I hope it is not too much of a cliche to write that with her big brown eyes, Jessica Harper is the living equivalent of a Keane painting though her voice is anything but child-or waif-like. No, her instrument might not be as commandingly resonant as, say, the pipes on Lauren Bacall, Beatrice Arthur, or Kathleen Turner, but it’s certainly sultry as all get-out, even more so considering how petite she is at only 5’4,” per the IMDb. When Harper made Suspiria, she was relatively fresh off Brian De Palma’s cultish rock musical Phantom of the Paradise, filmed at least partially in Dallas’s old Majestic theatre (well after its cinematic heyday and before its reinvention as a live venue); Phantom of the Paradise (1974), by the way, is one of Michael’s faves. Anyway, between Suspiria,1980’s Stardust Memories (in which she was never more lovingly photographed), Pennies from Heaven (1981), My Favorite Year (1982) and, most spectacularly, Shock Treatment (1981), the so-called “non-sequel equal” to The Rocky Horror Picture Show, Harper was no doubt one of the most exciting actresses of the late ’70s and early 1980s. Though she works most often on TV these days, she made a big screen comeback of sorts with a cameo in 2002’s Minority Report. Reportedly, she’s on board to play a key role in the dreaded Suspiria remake.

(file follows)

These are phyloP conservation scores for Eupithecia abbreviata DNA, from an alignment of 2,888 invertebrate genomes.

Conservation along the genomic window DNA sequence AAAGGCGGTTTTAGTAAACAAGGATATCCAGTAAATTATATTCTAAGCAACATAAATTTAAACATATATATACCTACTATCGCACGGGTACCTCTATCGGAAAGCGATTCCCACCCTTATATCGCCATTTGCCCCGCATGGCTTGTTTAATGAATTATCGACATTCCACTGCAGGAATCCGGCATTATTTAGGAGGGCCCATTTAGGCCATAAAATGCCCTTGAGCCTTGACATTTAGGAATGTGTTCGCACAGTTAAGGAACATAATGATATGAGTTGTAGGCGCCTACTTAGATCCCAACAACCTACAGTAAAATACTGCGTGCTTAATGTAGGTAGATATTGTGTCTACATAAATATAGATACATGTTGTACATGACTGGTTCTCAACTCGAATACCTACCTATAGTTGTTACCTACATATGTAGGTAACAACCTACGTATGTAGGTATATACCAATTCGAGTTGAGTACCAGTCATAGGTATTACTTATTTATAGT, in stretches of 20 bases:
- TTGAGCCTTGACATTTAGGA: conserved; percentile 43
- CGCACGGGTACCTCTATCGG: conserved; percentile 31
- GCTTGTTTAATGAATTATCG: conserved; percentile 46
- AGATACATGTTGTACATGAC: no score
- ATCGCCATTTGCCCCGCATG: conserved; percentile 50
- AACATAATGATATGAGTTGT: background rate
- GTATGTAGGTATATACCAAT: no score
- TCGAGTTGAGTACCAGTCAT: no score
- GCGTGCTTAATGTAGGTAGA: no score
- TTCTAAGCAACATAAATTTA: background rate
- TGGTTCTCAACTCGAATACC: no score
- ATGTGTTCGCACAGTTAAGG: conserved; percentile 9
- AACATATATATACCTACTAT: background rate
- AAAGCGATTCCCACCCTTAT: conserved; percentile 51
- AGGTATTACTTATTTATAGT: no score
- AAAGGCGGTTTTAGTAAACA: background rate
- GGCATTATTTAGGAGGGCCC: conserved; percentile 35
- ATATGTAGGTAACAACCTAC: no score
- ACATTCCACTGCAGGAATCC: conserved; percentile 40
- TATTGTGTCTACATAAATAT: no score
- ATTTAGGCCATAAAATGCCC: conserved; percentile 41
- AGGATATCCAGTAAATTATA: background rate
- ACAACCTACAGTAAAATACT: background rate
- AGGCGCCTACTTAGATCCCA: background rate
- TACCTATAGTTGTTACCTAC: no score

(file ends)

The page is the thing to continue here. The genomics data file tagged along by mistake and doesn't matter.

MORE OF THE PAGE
Saturn nominee for Best Supporting Actress and enduring Hollywood vet Joan Bennett (center, in black) made her final screen appearance in Suspiria. (IMAGE: Screenmusings.com)